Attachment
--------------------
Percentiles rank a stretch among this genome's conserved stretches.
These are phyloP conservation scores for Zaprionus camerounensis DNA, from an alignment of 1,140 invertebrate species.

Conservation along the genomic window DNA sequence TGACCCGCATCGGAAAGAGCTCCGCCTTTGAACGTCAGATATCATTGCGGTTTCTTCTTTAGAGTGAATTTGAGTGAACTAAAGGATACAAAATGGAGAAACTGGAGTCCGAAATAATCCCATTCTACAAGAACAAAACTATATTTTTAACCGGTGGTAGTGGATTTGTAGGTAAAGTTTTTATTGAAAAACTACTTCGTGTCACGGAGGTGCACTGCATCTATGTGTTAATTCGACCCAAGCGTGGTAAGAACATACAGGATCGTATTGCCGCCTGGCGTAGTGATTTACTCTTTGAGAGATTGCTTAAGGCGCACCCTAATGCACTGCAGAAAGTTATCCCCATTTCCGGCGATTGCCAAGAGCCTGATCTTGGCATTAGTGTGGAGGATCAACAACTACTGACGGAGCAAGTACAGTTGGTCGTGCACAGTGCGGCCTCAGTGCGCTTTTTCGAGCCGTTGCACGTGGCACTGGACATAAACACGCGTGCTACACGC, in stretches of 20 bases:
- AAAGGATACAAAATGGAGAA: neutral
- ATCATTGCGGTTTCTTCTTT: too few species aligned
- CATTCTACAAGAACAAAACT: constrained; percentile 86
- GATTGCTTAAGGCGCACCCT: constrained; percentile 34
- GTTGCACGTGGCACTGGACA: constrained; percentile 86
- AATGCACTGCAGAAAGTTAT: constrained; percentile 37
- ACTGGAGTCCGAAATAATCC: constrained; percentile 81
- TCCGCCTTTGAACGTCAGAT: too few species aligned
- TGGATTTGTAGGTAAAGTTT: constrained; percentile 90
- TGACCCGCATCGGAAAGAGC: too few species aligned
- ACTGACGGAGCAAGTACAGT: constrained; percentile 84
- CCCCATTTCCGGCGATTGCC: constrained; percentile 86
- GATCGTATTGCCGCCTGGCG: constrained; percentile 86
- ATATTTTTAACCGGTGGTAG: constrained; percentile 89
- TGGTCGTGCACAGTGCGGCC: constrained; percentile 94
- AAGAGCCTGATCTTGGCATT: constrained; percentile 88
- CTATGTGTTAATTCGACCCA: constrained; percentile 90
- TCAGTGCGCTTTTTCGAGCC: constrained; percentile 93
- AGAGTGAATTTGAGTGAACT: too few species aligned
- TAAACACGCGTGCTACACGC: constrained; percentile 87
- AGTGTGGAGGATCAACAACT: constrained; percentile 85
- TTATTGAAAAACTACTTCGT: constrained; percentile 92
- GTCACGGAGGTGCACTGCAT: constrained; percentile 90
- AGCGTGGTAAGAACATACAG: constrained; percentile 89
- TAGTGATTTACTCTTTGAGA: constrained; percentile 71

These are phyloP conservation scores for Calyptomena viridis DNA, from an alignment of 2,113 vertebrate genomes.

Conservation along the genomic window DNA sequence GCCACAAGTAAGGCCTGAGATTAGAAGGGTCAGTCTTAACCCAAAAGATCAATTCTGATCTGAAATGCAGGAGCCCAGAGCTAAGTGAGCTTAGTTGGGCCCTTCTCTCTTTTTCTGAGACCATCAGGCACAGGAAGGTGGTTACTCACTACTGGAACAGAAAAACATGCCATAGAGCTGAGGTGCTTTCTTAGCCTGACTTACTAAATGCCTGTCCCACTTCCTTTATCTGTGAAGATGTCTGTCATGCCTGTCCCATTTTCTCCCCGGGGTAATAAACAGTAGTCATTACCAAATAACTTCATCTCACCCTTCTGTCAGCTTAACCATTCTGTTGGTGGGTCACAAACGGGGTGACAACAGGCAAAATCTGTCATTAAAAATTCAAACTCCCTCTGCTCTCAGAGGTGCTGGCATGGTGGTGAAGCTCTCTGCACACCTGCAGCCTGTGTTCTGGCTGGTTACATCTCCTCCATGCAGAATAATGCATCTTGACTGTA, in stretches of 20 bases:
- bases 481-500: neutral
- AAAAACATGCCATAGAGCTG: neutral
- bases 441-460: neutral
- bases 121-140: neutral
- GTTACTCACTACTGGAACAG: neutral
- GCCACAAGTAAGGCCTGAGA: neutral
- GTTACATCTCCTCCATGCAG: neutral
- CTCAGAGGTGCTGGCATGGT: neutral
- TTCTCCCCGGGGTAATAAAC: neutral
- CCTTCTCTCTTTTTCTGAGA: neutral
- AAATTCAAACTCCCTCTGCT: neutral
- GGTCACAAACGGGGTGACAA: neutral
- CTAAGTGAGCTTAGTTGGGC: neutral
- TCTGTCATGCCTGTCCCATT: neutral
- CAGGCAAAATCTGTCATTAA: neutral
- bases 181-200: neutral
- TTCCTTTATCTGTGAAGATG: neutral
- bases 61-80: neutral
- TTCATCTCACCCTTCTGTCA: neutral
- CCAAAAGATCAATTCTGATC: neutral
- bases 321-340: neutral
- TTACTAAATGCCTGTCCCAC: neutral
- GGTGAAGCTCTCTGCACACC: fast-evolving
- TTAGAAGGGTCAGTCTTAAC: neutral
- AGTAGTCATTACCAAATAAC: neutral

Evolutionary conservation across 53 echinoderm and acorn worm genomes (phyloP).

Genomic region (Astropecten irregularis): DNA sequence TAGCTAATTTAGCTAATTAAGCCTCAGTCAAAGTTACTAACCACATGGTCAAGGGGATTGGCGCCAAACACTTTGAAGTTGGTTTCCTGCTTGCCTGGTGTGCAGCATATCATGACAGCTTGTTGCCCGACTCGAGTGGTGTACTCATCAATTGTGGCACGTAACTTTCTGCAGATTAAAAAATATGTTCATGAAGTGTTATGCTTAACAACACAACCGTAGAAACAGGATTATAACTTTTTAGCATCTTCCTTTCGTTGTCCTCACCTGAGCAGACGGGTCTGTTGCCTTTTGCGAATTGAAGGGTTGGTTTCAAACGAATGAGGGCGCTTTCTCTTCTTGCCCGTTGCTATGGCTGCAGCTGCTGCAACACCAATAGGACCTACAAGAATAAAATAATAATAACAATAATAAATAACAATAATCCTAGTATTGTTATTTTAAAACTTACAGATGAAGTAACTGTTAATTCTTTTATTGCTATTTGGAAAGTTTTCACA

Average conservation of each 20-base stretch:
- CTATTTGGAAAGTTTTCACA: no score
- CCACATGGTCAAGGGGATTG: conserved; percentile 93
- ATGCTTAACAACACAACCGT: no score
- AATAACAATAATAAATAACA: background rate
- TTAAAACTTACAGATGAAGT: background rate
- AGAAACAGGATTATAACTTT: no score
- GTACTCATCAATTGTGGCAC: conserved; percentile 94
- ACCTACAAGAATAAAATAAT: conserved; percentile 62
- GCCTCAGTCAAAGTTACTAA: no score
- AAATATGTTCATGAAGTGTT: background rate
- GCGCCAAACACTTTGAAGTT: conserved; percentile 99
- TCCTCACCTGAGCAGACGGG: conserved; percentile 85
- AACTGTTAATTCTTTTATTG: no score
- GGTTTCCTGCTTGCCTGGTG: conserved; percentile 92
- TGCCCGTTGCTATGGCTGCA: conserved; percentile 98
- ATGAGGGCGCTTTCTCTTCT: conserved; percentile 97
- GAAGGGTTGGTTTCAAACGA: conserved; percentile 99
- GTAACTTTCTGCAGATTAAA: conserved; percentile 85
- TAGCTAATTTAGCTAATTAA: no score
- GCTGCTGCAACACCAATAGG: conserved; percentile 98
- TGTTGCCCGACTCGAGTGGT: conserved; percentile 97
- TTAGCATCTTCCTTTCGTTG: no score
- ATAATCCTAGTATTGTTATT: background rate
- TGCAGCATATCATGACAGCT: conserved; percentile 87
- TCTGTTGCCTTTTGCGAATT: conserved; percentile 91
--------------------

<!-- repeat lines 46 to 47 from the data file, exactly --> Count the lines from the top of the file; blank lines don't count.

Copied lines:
- bases 181-200: neutral
- TTCCTTTATCTGTGAAGATG: neutral